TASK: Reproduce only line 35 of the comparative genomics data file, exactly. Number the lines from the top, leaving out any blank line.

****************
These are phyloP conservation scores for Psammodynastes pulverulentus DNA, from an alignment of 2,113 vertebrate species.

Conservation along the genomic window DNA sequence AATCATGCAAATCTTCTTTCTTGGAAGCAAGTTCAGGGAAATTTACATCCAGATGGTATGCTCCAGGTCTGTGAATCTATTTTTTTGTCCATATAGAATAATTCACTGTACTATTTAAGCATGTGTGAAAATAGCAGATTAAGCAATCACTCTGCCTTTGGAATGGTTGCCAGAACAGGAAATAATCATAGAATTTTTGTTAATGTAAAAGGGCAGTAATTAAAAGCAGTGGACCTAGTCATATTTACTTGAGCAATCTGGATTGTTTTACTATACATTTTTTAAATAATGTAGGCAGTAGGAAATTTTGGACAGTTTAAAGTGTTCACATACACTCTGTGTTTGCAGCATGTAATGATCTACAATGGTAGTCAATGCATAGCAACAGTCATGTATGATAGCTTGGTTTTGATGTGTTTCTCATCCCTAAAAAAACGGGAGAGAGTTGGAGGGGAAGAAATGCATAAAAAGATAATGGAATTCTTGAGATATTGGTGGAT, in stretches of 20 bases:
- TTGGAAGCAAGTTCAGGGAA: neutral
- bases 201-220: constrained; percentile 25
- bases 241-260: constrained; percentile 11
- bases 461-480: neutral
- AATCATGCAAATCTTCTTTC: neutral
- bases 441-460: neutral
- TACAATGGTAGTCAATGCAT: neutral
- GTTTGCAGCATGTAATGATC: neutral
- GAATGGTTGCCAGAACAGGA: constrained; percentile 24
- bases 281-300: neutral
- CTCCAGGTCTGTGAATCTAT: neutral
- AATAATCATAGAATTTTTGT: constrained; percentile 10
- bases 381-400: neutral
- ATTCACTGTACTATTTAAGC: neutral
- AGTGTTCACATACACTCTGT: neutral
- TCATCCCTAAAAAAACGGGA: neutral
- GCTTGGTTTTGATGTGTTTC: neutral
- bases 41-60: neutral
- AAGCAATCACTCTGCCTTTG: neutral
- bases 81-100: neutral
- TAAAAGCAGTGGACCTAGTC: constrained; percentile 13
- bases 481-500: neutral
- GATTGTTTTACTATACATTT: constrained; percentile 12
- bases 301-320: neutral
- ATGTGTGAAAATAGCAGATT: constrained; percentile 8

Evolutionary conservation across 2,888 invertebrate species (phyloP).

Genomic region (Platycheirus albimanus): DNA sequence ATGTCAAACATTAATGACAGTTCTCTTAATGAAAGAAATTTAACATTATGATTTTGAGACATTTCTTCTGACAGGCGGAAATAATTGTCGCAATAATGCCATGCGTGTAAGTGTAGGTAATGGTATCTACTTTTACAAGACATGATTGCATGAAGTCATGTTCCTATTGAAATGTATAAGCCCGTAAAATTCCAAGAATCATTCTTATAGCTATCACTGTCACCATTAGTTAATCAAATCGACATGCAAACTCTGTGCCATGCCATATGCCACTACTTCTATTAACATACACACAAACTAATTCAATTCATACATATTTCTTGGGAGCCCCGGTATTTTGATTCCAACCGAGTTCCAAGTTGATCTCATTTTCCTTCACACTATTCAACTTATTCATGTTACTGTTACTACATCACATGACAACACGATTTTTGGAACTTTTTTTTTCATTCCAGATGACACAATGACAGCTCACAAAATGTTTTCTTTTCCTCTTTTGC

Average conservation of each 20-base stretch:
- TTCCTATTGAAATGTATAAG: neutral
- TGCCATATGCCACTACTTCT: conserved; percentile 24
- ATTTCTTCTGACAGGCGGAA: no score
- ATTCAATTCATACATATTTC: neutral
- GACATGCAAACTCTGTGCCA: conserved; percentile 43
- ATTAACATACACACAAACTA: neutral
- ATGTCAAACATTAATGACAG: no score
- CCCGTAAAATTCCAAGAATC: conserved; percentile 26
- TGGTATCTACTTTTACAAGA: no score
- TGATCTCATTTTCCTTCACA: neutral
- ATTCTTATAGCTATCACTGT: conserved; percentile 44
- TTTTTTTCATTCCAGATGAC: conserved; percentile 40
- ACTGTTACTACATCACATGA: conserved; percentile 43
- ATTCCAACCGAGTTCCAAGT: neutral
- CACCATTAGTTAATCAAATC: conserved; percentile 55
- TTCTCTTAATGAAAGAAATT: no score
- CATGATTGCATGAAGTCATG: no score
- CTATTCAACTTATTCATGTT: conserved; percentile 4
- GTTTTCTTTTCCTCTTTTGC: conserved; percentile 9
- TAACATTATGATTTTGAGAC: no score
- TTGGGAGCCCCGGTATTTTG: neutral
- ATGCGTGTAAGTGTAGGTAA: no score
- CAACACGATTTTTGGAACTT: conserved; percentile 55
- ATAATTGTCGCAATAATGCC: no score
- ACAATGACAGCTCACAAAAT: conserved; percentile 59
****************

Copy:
- GACATGCAAACTCTGTGCCA: conserved; percentile 43